There is one massage therapy school in Wyoming. Students on a campus in the small city of Sheridan graduate in less than two years. They go to class, practice techniques in labs, and work under the supervision of licensed MTs at area spas and other facilities.
Practitioners here earn salaries and wages that are competitive with their counterparts in other states. This field is gradually expanding in Wyoming. The government estimates that an additional 30 jobs will be available annually until at least 2026.
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This is one of only a few states that does not have a government regulatory agency for the practice of massage therapy. There are no requirements concerning education, practical experience, testing, or professional conduct.
Though it is possible to find jobs in Wyoming without formal training, some municipalities enforce ordinances governing the field. For example, the Cheyenne-Laramie County Board of Health issues permits to practitioners and licenses to massage establishments.
Most employers expect their massage therapists to hold either high school degrees or general education diplomas. Certain high school classes can give prospective practitioners an understanding of human anatomy and health.
While no further education is required to become a massage therapist in Wyoming, those who graduate from postsecondary schools are more likely to secure good-paying jobs.
Students also should keep in mind that they might want to practice elsewhere someday. Licensing boards in most states mandate the completion of programs at accredited schools that provide 500 to 1,000 clock hours of classroom and hands-on instruction. Many such programs are available in neighboring states.
Those who earn a certificate, diploma, or degree in massage therapy are eligible to take the Massage & Bodywork Licensing Examination. Students can sign up for the test by applying to the Federation of State Massage Therapy Boards. A good score shows employers that a job applicant is qualified, and enables an MT to practice in other states.
Continuing education is advisable to keep up to date on laws and regulations, as well as changes in the industry.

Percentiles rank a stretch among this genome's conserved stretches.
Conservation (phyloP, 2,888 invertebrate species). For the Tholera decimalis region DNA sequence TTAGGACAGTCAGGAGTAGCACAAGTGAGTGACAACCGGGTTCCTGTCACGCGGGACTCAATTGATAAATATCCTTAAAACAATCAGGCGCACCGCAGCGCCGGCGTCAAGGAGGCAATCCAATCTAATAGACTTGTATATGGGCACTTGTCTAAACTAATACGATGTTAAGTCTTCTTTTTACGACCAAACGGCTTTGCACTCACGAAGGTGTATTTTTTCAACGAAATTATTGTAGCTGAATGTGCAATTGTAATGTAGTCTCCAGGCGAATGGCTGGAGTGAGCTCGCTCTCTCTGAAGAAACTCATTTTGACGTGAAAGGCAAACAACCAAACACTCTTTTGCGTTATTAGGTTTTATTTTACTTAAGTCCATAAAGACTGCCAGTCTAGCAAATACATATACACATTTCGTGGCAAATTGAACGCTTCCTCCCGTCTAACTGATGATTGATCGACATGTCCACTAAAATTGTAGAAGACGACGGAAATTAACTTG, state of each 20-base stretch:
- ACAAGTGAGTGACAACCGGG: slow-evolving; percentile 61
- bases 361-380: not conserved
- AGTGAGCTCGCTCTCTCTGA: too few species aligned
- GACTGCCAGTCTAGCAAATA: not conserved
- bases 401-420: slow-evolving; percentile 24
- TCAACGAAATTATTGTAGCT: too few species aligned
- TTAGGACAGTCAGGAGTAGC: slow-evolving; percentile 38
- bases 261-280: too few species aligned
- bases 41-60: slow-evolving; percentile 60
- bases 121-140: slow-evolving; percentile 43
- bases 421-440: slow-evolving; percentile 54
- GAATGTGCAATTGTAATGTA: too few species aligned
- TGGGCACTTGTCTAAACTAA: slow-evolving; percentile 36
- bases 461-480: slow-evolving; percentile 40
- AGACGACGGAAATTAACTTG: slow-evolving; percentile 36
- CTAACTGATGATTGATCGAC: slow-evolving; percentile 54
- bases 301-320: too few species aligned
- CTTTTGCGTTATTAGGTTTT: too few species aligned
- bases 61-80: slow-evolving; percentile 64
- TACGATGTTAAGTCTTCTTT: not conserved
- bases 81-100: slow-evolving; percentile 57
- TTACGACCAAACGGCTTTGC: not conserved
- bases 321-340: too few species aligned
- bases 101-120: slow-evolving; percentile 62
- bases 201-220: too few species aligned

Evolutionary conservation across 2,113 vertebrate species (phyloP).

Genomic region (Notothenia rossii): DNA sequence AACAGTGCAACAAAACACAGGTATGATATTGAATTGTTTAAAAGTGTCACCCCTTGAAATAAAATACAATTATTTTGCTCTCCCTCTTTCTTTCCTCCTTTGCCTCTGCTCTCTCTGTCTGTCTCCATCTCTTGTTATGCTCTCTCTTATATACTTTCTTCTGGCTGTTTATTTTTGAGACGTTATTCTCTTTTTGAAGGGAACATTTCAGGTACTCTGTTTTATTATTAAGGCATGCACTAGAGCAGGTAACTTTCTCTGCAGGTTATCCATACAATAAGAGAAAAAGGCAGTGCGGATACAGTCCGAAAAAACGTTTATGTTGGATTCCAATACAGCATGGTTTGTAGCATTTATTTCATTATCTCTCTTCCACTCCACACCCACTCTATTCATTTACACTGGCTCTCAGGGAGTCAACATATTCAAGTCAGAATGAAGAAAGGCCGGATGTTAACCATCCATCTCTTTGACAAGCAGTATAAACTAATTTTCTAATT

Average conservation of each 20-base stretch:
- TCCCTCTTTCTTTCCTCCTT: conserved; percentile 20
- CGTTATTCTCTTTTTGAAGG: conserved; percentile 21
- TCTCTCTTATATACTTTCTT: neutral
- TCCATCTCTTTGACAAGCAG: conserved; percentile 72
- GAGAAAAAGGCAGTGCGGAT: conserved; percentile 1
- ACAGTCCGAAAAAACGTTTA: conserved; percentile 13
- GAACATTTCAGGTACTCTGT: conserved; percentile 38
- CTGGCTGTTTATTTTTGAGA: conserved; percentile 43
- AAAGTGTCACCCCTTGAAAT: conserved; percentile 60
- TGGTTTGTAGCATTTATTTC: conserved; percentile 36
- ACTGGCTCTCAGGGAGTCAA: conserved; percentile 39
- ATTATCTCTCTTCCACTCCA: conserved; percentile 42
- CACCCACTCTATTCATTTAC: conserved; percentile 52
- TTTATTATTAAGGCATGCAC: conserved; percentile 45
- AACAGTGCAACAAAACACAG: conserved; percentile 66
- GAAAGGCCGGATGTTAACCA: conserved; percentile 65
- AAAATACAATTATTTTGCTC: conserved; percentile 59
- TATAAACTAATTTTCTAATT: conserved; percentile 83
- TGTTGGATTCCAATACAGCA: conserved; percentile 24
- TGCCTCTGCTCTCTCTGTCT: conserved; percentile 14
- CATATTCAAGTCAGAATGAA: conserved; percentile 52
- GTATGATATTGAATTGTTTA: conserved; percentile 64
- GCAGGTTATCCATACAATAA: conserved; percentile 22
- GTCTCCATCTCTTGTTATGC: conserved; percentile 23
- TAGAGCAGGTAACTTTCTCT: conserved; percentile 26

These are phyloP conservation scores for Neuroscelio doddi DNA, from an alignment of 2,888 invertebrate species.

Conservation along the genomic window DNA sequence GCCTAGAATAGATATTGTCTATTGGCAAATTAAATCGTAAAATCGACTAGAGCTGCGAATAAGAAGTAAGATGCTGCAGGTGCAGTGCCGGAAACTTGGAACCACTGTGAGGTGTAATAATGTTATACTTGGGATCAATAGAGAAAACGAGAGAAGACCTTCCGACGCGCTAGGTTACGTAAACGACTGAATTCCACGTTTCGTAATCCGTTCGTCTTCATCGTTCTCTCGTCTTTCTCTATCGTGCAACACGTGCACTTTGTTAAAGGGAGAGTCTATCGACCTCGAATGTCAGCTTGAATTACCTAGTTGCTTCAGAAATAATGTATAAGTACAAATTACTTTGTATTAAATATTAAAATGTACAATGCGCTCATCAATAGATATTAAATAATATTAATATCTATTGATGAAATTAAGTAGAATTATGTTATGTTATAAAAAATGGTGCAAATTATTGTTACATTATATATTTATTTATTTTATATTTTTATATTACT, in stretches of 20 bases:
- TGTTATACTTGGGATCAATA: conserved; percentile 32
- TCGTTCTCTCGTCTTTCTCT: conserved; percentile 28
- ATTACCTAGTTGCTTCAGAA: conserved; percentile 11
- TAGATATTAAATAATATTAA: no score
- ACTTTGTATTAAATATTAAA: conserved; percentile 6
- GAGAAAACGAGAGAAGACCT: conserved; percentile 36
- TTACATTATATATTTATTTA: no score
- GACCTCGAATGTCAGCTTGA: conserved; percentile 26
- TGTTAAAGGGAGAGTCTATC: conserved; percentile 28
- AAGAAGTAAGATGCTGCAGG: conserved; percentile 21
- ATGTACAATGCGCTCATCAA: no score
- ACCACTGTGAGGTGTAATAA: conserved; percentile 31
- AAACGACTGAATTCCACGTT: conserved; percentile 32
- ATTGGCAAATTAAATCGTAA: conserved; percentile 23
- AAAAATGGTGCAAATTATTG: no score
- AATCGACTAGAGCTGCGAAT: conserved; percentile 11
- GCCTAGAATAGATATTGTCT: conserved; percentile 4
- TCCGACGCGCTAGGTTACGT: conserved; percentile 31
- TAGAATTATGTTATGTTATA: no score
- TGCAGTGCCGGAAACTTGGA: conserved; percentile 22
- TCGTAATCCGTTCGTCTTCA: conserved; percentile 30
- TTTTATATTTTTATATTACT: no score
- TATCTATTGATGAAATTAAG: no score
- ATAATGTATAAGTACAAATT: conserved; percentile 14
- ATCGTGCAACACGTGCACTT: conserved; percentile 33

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This school has two locations, including Gillette College. The other site, Sheridan College, awards certificates in massage therapy.
The two-semester program is recognized by the National Certification Board for Therapeutic Massage and Bodywork. The curriculum teaches massage techniques such as Swedish, neuromuscular, sports, clinical, and infant/pregnancy.
Students also learn kinesiology, lymphatic drainage, music therapy, Tai Chi, aromatherapy, reflexology, Qigong, mindfulness, Asian bodywork, Reiki, ergonomics, and pharmacology and pathophysiology. Prerequisite classes include communication, ethics, and business application.
Graduates may go on to pursue associate and higher degrees at Sheridan or other schools.
The median pay for a Wyoming practitioner is more than $38,900 annually or about $18.70 hourly—not far below the United States averages of over $41,400 or nearly $20.
Massage therapists among the state’s highest 10% bring in close to $82,000 or $39.50—which exceeds the country’s medians of about $78,300 or $37.60. In the lowest 10%, earnings are approximately $17,000 or $18.20 in Wyoming; nearly $21,350 or around $10.25 across the nation.
With 200 practitioners in 2016, this state is on pace to provide employment for 230 MTs by 2026. If that proves to be an accurate prediction, it will be a 15% growth rate—less than the 26% that federal officials anticipate nationally.
Sources: U.S. Bureau of Labor Statistics, CareerOneStop
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